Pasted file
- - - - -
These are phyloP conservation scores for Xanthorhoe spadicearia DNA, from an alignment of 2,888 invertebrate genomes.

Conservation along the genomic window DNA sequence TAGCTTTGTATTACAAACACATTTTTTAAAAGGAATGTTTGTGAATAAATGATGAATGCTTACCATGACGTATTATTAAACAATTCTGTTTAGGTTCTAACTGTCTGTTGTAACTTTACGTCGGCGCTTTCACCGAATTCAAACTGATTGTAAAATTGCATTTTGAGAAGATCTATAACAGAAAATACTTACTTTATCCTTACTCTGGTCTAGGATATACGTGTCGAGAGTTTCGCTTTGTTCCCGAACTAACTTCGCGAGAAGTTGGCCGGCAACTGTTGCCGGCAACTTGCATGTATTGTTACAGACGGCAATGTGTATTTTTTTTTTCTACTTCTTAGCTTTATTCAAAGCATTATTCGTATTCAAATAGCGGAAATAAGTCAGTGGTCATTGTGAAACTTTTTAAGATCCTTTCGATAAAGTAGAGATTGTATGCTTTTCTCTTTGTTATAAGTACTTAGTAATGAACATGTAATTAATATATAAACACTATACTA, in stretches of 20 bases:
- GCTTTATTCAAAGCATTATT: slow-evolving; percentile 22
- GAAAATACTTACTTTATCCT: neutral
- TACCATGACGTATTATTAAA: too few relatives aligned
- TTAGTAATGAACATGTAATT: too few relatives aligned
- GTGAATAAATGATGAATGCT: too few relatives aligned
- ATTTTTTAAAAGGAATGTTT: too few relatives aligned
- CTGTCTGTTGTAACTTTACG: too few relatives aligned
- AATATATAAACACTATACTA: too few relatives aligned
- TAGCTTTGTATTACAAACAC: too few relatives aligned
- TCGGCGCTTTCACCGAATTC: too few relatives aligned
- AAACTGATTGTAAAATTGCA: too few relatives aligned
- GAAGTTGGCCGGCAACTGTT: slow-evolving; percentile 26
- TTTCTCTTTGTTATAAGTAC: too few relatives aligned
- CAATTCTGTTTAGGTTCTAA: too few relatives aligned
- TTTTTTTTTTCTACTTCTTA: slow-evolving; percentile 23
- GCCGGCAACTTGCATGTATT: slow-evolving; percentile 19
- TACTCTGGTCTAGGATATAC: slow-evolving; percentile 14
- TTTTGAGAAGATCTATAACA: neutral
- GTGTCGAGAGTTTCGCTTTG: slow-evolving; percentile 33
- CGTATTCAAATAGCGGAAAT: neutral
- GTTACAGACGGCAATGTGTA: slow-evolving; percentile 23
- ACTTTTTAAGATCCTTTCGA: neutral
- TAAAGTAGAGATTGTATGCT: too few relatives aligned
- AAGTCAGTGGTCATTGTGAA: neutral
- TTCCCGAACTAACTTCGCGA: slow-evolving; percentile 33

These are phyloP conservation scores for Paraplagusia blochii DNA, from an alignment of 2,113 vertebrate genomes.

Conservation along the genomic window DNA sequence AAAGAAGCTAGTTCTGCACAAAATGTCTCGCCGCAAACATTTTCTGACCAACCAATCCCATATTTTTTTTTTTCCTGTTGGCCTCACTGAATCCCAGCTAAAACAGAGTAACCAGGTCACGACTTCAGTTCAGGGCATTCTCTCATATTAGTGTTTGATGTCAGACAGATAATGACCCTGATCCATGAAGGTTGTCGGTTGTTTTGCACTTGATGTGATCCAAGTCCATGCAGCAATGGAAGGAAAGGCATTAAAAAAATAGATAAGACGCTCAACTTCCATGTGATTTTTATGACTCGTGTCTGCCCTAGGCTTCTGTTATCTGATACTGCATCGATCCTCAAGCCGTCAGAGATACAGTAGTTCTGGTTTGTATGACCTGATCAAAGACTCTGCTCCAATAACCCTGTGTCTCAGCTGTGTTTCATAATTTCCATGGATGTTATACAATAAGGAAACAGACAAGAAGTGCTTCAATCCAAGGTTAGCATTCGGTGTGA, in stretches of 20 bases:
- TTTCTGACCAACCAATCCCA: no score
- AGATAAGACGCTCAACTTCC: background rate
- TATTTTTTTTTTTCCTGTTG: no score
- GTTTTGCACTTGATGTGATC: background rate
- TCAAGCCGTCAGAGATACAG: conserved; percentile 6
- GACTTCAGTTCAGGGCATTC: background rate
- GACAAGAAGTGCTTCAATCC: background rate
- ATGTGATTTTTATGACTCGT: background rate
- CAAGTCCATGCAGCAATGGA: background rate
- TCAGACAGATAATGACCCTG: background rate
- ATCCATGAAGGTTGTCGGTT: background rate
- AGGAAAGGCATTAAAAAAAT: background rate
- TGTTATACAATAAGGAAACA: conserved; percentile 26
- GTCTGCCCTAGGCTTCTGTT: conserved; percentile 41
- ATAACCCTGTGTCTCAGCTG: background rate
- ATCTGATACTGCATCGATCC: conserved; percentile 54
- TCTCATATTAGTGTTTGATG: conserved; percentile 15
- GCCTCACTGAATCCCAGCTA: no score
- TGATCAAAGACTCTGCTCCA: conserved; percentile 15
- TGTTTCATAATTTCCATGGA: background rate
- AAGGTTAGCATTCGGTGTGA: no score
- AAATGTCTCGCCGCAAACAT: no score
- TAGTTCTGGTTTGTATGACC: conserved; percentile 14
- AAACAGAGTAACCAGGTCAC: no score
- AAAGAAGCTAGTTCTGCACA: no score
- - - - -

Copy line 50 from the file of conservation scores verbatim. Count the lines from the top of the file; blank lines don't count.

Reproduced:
- AAGGTTAGCATTCGGTGTGA: no score